Op-Ed: How to Prepare for an Interview in New York City

Article by Tatiana Miranda | esPResso Committee Chair

Image courtesy of Caruba/Flickr

Image courtesy of Caruba/Flickr

If there is one thing that most Marist students take part in it would be internships. The drive of the students and the support of the faculty and staff at Marist really don’t expect anything less. However, the interviews that most Marist students don’t know what to expect from (especially if it’s their first time) are the interviews that take place in the city. New York City. The Big Apple. The place where Alicia Keys and Jayz’s anthem belts, “Concrete Jungle wear dreams are made of .” Yeah, THAT PLACE. Yes, the interview will still be intimidating, nerve-wracking and somewhere in there exciting, but for many preparing for an interview doesn’t have much to do with what happens during it, but rather what a happens before they even enter the building.

I decided to pick the brains of current seniors at Marist who, in a few weeks are about to take their steps into “the real world” Here are some tips from the pros who have experienced the jitters of that first NYC interview on what to do before that NYC interview:

“With NYC, the key is knowing where you are going and arriving early, even an hour early if that’s what you have to do to make you feel secure.” – Maria Gironas

Look at the industry trends surrounding that company’s clients. For example, if they work with a fashion house, it would be good to look at the industry trends that revolve around fashion. – Edith Morris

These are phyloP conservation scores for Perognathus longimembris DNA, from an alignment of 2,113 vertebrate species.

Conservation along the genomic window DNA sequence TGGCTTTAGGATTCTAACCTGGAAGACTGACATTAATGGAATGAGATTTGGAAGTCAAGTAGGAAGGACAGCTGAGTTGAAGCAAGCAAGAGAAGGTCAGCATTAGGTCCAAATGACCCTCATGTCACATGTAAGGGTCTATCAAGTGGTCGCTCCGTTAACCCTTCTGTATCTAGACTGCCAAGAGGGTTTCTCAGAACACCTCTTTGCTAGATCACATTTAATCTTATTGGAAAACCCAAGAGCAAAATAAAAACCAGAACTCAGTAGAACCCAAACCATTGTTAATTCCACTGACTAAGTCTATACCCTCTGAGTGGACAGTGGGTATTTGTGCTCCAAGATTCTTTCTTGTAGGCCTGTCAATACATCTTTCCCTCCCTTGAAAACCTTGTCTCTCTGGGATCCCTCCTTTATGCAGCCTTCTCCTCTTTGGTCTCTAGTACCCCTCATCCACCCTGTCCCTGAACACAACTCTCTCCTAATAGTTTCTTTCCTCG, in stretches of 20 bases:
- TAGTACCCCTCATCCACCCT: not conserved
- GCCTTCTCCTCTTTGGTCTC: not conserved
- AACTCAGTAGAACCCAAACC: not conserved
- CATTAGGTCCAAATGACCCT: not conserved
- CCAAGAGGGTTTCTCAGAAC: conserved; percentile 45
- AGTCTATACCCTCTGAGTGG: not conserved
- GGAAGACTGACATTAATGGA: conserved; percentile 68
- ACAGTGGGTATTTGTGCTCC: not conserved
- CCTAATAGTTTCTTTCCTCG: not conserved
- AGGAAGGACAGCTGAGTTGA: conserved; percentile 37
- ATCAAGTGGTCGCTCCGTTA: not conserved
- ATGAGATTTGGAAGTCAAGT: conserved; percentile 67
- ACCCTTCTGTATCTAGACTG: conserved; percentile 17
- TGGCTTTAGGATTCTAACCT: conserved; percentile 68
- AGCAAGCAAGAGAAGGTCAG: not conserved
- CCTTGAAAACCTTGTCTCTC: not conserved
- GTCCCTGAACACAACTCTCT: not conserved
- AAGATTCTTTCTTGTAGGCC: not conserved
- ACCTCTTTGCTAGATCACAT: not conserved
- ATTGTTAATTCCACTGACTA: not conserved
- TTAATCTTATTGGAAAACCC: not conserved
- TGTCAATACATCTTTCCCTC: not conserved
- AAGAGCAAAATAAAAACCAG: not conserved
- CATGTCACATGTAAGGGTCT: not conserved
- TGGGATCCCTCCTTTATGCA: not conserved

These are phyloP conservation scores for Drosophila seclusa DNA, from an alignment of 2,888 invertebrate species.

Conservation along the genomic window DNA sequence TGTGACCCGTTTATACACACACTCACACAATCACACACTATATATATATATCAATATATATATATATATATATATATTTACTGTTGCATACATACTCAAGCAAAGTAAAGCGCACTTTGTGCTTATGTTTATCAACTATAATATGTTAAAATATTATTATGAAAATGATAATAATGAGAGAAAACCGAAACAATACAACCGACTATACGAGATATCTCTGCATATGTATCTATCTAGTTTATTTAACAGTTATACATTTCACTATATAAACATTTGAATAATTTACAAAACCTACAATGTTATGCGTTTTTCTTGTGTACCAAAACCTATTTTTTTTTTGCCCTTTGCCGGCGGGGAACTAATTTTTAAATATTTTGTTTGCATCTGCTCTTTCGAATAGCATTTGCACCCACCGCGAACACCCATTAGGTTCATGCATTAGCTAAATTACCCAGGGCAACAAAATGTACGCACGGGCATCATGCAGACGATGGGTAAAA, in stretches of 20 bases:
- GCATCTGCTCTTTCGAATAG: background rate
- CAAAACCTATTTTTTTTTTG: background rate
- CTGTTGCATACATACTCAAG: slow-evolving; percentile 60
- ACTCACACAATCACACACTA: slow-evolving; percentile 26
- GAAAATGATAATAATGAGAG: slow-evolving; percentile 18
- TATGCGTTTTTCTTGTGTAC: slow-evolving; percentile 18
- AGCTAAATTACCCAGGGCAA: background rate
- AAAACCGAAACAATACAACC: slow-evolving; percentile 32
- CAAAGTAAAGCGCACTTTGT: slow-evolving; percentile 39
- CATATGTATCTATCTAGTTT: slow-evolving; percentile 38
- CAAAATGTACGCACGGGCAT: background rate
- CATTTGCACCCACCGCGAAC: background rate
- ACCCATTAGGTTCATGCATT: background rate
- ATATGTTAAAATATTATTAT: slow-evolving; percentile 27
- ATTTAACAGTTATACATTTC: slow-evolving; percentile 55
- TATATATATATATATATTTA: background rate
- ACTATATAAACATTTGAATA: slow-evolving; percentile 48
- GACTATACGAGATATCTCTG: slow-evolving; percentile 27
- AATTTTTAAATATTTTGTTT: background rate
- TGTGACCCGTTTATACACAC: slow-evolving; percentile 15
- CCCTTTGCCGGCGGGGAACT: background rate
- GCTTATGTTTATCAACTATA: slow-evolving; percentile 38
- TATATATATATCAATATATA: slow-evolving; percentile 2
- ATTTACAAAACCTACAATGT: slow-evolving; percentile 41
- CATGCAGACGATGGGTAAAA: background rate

“Know how the trains run and your basic surroundings. You can get lost in the city super easily. I almost lost my way once but knowing where you are, knowing how much time you need to get to each place you need to be, is really important. You always want to be early to an interview, [it] shows that you have time management and that you’re eager for them to meet you. – Matthew Tornetta

Before an interview, my biggest advice would be to confirm the day before that it is happening. I know of multiple people who called the day before to confirm and the company had forgotten. – Zach Goldman

Research the company and the person you are interviewing with. Also, take a look at the case studies that they have on the website and ask questions related to the work they do. – Edith Morris

Keep in mind, when it comes to train times, you never know when there might be a delay. I live about 35 minutes away by train (from Long Island) and I left an hour and a half early in case of a delay. – Zach Goldman

Interviews in any city can seem intimidating, but keep these first-hand tips in mind to get to your interview on time and wow the company with great questions.

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